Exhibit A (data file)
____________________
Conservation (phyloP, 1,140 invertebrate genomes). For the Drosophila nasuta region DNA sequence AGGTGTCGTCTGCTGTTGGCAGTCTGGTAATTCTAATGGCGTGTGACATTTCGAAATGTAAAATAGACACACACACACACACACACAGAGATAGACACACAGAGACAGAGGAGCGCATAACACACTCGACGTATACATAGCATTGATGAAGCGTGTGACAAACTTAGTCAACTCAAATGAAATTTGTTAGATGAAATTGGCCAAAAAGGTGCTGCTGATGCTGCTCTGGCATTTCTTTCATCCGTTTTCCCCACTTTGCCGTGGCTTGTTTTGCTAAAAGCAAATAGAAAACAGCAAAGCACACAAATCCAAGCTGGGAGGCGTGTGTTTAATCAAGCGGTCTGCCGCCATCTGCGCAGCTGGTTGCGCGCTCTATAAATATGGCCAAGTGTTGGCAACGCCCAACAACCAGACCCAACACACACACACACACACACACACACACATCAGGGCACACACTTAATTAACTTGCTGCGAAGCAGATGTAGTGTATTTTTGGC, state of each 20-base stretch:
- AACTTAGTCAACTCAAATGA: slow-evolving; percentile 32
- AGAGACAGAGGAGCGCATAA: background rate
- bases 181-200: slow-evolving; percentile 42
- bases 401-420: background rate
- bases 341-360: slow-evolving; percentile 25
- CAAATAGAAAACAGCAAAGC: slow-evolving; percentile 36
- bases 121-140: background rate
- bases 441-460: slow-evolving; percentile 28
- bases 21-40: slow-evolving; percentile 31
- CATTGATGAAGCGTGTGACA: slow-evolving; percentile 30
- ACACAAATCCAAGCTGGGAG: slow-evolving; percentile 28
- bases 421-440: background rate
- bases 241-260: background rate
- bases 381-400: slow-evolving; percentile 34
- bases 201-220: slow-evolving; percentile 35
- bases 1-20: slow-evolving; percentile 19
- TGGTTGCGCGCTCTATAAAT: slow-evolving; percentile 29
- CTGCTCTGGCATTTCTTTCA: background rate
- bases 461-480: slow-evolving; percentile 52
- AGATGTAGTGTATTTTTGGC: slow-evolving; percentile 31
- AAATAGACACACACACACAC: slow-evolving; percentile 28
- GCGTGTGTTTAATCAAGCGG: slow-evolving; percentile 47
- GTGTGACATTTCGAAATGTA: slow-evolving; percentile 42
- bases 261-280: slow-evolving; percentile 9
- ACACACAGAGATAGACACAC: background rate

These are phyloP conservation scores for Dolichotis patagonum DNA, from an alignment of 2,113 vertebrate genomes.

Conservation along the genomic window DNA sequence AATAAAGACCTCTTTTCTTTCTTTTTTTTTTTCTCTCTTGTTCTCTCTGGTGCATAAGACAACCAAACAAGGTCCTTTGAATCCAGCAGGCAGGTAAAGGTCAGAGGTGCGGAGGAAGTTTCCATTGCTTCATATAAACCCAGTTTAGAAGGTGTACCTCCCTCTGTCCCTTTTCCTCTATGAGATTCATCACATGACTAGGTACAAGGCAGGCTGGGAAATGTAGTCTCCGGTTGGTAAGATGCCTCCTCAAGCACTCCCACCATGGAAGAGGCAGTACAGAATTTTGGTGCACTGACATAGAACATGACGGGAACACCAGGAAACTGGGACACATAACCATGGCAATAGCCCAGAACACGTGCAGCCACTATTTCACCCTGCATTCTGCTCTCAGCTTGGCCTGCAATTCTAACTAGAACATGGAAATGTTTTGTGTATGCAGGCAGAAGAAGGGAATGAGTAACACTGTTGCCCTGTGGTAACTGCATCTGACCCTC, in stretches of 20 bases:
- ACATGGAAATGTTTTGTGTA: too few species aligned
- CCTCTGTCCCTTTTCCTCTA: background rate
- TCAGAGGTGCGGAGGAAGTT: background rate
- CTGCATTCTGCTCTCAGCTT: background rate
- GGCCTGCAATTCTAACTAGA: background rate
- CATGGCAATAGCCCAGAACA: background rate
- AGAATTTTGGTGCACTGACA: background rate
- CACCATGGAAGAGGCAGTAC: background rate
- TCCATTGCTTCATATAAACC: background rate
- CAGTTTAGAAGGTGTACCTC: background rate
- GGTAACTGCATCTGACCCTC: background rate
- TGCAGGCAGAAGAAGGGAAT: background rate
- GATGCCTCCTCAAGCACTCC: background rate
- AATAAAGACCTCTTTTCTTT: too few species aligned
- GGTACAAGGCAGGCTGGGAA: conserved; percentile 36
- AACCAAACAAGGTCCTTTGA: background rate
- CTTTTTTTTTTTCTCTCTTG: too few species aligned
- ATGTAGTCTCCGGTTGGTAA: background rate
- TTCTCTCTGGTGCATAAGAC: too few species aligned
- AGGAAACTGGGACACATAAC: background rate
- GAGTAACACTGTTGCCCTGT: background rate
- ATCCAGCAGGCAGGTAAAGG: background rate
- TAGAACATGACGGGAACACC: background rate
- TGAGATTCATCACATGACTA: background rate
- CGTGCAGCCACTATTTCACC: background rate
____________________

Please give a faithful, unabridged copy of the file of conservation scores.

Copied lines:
Conservation (phyloP, 1,140 invertebrate genomes). For the Drosophila nasuta region DNA sequence AGGTGTCGTCTGCTGTTGGCAGTCTGGTAATTCTAATGGCGTGTGACATTTCGAAATGTAAAATAGACACACACACACACACACACAGAGATAGACACACAGAGACAGAGGAGCGCATAACACACTCGACGTATACATAGCATTGATGAAGCGTGTGACAAACTTAGTCAACTCAAATGAAATTTGTTAGATGAAATTGGCCAAAAAGGTGCTGCTGATGCTGCTCTGGCATTTCTTTCATCCGTTTTCCCCACTTTGCCGTGGCTTGTTTTGCTAAAAGCAAATAGAAAACAGCAAAGCACACAAATCCAAGCTGGGAGGCGTGTGTTTAATCAAGCGGTCTGCCGCCATCTGCGCAGCTGGTTGCGCGCTCTATAAATATGGCCAAGTGTTGGCAACGCCCAACAACCAGACCCAACACACACACACACACACACACACACACATCAGGGCACACACTTAATTAACTTGCTGCGAAGCAGATGTAGTGTATTTTTGGC, state of each 20-base stretch:
- AACTTAGTCAACTCAAATGA: slow-evolving; percentile 32
- AGAGACAGAGGAGCGCATAA: background rate
- bases 181-200: slow-evolving; percentile 42
- bases 401-420: background rate
- bases 341-360: slow-evolving; percentile 25
- CAAATAGAAAACAGCAAAGC: slow-evolving; percentile 36
- bases 121-140: background rate
- bases 441-460: slow-evolving; percentile 28
- bases 21-40: slow-evolving; percentile 31
- CATTGATGAAGCGTGTGACA: slow-evolving; percentile 30
- ACACAAATCCAAGCTGGGAG: slow-evolving; percentile 28
- bases 421-440: background rate
- bases 241-260: background rate
- bases 381-400: slow-evolving; percentile 34
- bases 201-220: slow-evolving; percentile 35
- bases 1-20: slow-evolving; percentile 19
- TGGTTGCGCGCTCTATAAAT: slow-evolving; percentile 29
- CTGCTCTGGCATTTCTTTCA: background rate
- bases 461-480: slow-evolving; percentile 52
- AGATGTAGTGTATTTTTGGC: slow-evolving; percentile 31
- AAATAGACACACACACACAC: slow-evolving; percentile 28
- GCGTGTGTTTAATCAAGCGG: slow-evolving; percentile 47
- GTGTGACATTTCGAAATGTA: slow-evolving; percentile 42
- bases 261-280: slow-evolving; percentile 9
- ACACACAGAGATAGACACAC: background rate

These are phyloP conservation scores for Dolichotis patagonum DNA, from an alignment of 2,113 vertebrate genomes.

Conservation along the genomic window DNA sequence AATAAAGACCTCTTTTCTTTCTTTTTTTTTTTCTCTCTTGTTCTCTCTGGTGCATAAGACAACCAAACAAGGTCCTTTGAATCCAGCAGGCAGGTAAAGGTCAGAGGTGCGGAGGAAGTTTCCATTGCTTCATATAAACCCAGTTTAGAAGGTGTACCTCCCTCTGTCCCTTTTCCTCTATGAGATTCATCACATGACTAGGTACAAGGCAGGCTGGGAAATGTAGTCTCCGGTTGGTAAGATGCCTCCTCAAGCACTCCCACCATGGAAGAGGCAGTACAGAATTTTGGTGCACTGACATAGAACATGACGGGAACACCAGGAAACTGGGACACATAACCATGGCAATAGCCCAGAACACGTGCAGCCACTATTTCACCCTGCATTCTGCTCTCAGCTTGGCCTGCAATTCTAACTAGAACATGGAAATGTTTTGTGTATGCAGGCAGAAGAAGGGAATGAGTAACACTGTTGCCCTGTGGTAACTGCATCTGACCCTC, in stretches of 20 bases:
- ACATGGAAATGTTTTGTGTA: too few species aligned
- CCTCTGTCCCTTTTCCTCTA: background rate
- TCAGAGGTGCGGAGGAAGTT: background rate
- CTGCATTCTGCTCTCAGCTT: background rate
- GGCCTGCAATTCTAACTAGA: background rate
- CATGGCAATAGCCCAGAACA: background rate
- AGAATTTTGGTGCACTGACA: background rate
- CACCATGGAAGAGGCAGTAC: background rate
- TCCATTGCTTCATATAAACC: background rate
- CAGTTTAGAAGGTGTACCTC: background rate
- GGTAACTGCATCTGACCCTC: background rate
- TGCAGGCAGAAGAAGGGAAT: background rate
- GATGCCTCCTCAAGCACTCC: background rate
- AATAAAGACCTCTTTTCTTT: too few species aligned
- GGTACAAGGCAGGCTGGGAA: conserved; percentile 36
- AACCAAACAAGGTCCTTTGA: background rate
- CTTTTTTTTTTTCTCTCTTG: too few species aligned
- ATGTAGTCTCCGGTTGGTAA: background rate
- TTCTCTCTGGTGCATAAGAC: too few species aligned
- AGGAAACTGGGACACATAAC: background rate
- GAGTAACACTGTTGCCCTGT: background rate
- ATCCAGCAGGCAGGTAAAGG: background rate
- TAGAACATGACGGGAACACC: background rate
- TGAGATTCATCACATGACTA: background rate
- CGTGCAGCCACTATTTCACC: background rate